North Brigantine Natural Area experimental closure to study shorebirds

31 October, 2010

Written by Larry Niles

Two weeks ago the New Jersey Department of Environmental Protection’s Division of Parks and Forestry and the City of Brigantine, New Jersey gave the green light to a new project to temporarily close about one half of North Brigantine Natural Area (NA) to all use. The closure will provide an opportunity to experimentally test the effect of disturbance on  migratory shorebirds. North Brigantine NA, at the north end of Brigantine Beach, is recognized as one of the most important Atlantic coast beaches on the US east coast for southbound migrant shorebirds, and this is the first effort of it kind in New Jersey to help these birds.


Signs at the point of closure on Brigantine Natural Area. © Larry Niles

The shorebirds using North Brigantine NA come from the Arctic and leave for wintering areas spanning the entire hemisphere — from Cape Hatteras, North Carolina, to Tierra del Fuego, Chile. Many shorebirds stay at North Brigantine NA to build fat reserves then jump off on trips that would frighten the most intrepid traveler. One red knot we tracked (via geolocator data) left NJ into the jaws of a storm and flew for six days before reaching land.  Other red knots come to Brigantine and stay for longer periods — up to 70 days — while they molt flight feathers before continuing south to wintering areas. Both groups need places that are productive (for invertebrates like small surf clams, marine worms and mussels) and provide relative safety from the horde of hawks that migrate south at the same time.  North Brigantine Natural Area provides both.


Shorebirds roosting on North Brigantine Natural Area. © Larry Niles

So why are we experimenting with a closure? There are only a  few good southbound stopovers in the mid Atlantic Coast that include enough area and diversity of habitat to accommodate the needs of migrating shorebirds. Nearly all beaches in this area of the Atlantic are intensively used for recreation — sunbathing in the late summer and off-road vehicle use in fall and winter. What does this mean to a shorebird?


Young Peregrine falcon flying low in dunes at No. Brigantine NA. © Larry Niles

You have to think like a shorebird to understand why. Most often you’ll find your food at the water’s edge –on the beach or mudflat — often out in the open where you can be attacked by a passing peregrine falcon, merlin, or Cooper’s hawk. You also need to rest or roost; most shorebirds at Brigantine spend nearly one half of their time digesting food or roosting during high tides. Staying close to cover would be a mistake, not only because of low flying raptors hidden in the low dunes, but also because of the many nighttime ground predators like foxes, feral cats, even coyotes. The best strategy is to be in a flock, where “many eyes” will quickly spot an approaching predator, and in a location with a good visibility in all directions. Most often shorebirds prefer wide open beaches or a sandy peninsula. North Brigantine has all of these attributes which is why it is so valuable for shorebirds.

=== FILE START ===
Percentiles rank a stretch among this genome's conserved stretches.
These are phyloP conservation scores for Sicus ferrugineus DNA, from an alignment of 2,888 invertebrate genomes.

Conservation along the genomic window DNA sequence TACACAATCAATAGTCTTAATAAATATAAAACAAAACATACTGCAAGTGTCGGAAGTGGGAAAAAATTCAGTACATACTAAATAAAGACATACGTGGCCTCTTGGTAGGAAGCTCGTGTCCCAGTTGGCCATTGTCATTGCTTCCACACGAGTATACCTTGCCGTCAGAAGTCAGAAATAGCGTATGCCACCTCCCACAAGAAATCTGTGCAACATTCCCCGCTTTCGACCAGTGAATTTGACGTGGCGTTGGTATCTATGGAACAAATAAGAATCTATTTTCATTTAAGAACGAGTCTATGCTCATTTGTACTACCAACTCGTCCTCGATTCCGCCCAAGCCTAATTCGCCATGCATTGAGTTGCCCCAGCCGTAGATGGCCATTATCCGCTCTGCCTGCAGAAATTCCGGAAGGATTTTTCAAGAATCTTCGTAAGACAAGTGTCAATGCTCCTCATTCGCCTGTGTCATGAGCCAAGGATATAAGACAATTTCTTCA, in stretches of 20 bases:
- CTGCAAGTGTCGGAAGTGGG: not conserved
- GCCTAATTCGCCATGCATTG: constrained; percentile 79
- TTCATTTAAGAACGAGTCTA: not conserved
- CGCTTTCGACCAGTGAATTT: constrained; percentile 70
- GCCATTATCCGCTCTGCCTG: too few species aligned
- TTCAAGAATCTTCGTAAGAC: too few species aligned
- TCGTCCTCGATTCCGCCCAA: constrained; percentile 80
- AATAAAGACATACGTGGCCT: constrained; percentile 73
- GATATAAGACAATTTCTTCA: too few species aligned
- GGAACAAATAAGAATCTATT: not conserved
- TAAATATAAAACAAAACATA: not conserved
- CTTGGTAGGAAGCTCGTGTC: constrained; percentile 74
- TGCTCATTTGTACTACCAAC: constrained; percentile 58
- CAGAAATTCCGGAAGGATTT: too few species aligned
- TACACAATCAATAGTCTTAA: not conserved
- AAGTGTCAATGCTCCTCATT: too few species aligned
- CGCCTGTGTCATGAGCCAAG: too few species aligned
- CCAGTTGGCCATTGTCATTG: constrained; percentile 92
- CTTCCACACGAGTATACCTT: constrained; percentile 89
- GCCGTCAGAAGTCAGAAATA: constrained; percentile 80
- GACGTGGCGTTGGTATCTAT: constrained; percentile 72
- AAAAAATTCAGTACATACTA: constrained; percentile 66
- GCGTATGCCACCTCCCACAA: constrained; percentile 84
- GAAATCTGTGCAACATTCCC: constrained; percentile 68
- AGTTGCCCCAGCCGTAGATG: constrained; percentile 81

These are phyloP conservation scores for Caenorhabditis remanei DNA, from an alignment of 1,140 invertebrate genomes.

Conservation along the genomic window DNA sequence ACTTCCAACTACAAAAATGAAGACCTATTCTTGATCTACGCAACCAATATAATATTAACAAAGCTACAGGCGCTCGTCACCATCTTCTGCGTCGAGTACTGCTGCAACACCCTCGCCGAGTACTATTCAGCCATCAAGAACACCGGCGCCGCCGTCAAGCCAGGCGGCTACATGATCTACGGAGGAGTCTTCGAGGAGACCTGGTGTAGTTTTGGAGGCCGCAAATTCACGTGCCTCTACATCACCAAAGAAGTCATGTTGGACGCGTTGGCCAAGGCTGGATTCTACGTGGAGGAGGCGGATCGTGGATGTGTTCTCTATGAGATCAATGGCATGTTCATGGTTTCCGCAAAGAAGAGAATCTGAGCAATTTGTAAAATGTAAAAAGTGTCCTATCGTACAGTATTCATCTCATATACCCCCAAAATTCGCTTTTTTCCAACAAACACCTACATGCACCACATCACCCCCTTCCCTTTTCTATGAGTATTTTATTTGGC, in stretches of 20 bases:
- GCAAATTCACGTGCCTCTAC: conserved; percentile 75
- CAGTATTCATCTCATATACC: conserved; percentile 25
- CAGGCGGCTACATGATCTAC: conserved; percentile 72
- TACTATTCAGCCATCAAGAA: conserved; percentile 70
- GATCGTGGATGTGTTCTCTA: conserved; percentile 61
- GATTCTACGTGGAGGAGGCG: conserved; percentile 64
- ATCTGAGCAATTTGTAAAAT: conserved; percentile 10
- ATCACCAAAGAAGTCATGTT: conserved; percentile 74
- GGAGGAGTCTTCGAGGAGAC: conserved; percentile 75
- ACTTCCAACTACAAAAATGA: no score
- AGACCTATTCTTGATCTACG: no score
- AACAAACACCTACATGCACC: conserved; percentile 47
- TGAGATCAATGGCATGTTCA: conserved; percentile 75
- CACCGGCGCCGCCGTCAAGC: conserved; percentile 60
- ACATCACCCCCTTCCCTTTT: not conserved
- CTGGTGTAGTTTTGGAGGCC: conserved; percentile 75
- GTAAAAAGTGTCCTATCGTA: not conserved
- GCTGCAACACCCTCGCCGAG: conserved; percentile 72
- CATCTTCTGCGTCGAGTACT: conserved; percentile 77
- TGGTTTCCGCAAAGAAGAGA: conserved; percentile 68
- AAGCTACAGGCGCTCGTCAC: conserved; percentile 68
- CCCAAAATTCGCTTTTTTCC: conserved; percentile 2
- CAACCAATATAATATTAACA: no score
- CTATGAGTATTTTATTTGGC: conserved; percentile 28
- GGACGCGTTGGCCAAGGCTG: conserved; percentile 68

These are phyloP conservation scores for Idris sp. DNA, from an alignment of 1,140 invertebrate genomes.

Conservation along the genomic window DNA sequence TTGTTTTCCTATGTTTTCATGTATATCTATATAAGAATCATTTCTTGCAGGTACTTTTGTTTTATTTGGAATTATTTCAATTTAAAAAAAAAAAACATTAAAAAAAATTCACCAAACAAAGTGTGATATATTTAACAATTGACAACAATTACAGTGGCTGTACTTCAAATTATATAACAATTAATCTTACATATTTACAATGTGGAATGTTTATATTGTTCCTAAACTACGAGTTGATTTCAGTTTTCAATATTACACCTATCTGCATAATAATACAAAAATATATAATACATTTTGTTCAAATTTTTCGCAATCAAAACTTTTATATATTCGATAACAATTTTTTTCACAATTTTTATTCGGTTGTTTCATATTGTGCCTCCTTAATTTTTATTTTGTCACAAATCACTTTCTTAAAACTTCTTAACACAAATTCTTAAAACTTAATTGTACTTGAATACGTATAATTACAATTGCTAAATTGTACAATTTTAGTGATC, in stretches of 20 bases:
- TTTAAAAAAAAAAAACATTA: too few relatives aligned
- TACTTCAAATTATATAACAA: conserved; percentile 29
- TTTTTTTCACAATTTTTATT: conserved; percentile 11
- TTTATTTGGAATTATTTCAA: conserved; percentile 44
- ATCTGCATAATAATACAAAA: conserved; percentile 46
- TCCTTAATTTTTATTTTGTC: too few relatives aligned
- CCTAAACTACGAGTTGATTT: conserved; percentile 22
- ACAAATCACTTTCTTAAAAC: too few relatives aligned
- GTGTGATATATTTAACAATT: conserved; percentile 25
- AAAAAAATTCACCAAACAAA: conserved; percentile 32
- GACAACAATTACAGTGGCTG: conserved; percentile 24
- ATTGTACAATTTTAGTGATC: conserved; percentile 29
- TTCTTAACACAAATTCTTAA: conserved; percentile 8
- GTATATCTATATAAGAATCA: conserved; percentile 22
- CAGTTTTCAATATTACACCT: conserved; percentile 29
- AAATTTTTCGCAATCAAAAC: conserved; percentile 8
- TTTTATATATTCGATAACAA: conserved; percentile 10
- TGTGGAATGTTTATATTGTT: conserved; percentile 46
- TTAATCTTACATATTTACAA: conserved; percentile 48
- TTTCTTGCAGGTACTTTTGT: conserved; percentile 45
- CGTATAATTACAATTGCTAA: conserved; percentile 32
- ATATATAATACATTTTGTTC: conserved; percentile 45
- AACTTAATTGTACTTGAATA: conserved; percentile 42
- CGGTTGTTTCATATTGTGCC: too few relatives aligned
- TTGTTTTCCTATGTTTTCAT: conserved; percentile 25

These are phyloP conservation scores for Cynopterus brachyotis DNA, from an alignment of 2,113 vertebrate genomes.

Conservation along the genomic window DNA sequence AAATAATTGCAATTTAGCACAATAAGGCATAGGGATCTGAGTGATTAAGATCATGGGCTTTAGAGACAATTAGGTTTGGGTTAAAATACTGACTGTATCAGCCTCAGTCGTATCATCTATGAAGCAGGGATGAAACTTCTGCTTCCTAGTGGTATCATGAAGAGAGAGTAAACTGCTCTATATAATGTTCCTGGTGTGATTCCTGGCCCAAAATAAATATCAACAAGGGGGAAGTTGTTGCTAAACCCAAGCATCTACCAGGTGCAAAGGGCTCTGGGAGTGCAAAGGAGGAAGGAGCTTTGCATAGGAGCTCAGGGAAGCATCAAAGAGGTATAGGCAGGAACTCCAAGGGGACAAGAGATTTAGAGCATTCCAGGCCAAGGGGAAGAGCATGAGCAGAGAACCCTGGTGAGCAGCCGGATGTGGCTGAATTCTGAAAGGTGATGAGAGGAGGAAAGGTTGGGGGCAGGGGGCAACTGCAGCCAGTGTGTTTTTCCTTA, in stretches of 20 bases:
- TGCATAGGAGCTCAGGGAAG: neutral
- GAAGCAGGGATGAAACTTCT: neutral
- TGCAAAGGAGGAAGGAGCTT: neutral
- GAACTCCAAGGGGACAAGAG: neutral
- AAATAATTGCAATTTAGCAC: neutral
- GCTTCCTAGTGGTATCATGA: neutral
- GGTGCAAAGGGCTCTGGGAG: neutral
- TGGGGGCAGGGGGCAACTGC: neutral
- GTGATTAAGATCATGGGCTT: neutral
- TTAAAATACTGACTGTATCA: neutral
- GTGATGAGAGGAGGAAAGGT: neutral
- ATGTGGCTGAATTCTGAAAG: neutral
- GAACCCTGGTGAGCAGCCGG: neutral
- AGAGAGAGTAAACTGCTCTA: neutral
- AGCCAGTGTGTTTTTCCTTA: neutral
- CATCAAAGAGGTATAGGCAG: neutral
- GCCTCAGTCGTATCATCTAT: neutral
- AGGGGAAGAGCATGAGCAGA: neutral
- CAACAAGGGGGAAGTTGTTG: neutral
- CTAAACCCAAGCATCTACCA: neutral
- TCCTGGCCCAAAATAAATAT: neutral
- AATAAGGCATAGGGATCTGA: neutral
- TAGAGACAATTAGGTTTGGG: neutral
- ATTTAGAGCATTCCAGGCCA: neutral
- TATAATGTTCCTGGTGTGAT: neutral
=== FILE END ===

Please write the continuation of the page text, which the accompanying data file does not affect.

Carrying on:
Peregrine stooping on shorebird flock at North Brigantine NA. © Larry Niles

We closed the beach because on most days of the migratory period- late July to November – North Brigantine NA is used by fishermen, dog walkers, joggers, sunbathers and people who ride the beaches in sport utility vehicles (SUV’s). Red knots, sanderlings, dunlins, black bellied plovers, piping plovers, western sandpipers, short-billed dowitchers, declining species all, must continually dodge and fly from people. What is the effect: birds stop molting, they leave when they should stay, they fail to gain the weight they need.


Tracks left by off road vehicle traffic on North Brigantine NA just prior to the beach closure. © Larry Niles

 The closure was one week long ending last Thursday (October 21). Until recently, the needs of shorebirds have been poorly understood. But with the growing awareness of their needs, staff from North Brigantine NA, City of Brigantine and representatives of New Jersey Beach Buggy Association are supporting a scientific basis for management of this unique natural area.  This is important because the problem for shorebirds is larger than North Brigantine NA; the same lack of protection occurs in most  coastal areas leaving shorebird fewer and fewer places to go.  Coastal development, recreation and the use of SUV’s on beaches has increased exponentially over the last thirty years in areas important to shorebirds.


This red knot stopped molting after completing growth of 8 of its 10 flight feathers (see light brown outermost flight feathers). This condition, known as arrested molt, usually indicates stress in the stopover, lack of food, or frequent disturbance etc. © Larry Niles

To help with this problem, Dr. Joanna Burger of Rutgers and I are creating three closure experiments, one in North Brigantine NA and two in similar places in Florida, to test the effect of beach closures on both people and birds. Will shorebirds use the areas more, are people really resistant to helping the birds? This is what we will learn:


Red knots, black-bellied plovers and sanderlings feeding during the close period on North Brigantine NA. © Larry Niles


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